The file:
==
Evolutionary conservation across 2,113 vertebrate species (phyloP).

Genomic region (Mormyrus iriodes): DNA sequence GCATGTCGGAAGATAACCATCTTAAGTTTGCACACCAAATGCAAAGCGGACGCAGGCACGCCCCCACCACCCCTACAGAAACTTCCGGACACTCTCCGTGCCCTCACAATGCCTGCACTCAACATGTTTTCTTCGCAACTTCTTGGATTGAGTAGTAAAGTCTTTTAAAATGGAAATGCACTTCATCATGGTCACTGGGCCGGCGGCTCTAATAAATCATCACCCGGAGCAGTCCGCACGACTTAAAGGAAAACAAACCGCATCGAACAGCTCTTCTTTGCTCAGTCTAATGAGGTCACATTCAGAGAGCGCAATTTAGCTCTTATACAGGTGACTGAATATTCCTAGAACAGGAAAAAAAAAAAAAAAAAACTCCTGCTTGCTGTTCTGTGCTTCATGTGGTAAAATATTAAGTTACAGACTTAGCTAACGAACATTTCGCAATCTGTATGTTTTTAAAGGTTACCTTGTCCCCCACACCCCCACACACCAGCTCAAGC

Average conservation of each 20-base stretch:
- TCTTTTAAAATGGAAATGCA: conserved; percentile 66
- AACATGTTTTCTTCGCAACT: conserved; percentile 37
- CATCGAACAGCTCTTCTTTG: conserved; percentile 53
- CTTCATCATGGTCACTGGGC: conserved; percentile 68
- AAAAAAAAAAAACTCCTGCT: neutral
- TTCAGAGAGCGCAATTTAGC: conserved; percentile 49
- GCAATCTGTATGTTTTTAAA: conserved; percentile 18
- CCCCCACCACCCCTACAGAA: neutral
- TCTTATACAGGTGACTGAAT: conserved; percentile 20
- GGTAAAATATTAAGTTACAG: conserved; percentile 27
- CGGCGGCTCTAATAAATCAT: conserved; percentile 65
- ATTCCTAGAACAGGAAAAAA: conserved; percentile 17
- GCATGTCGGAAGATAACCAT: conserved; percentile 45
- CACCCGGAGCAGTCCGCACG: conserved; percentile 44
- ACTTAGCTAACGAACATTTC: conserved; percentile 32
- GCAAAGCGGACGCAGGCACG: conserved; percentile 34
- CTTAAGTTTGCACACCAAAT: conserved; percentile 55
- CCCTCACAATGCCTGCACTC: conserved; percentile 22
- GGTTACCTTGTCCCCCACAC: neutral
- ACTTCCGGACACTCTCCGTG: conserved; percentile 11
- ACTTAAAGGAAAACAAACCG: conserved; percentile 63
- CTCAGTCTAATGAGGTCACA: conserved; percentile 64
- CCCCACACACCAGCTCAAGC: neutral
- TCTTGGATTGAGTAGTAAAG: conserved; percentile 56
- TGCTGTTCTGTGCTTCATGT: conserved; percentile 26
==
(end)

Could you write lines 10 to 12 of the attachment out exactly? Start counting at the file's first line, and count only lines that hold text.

- GCAATCTGTATGTTTTTAAA: conserved; percentile 18
- CCCCCACCACCCCTACAGAA: neutral
- TCTTATACAGGTGACTGAAT: conserved; percentile 20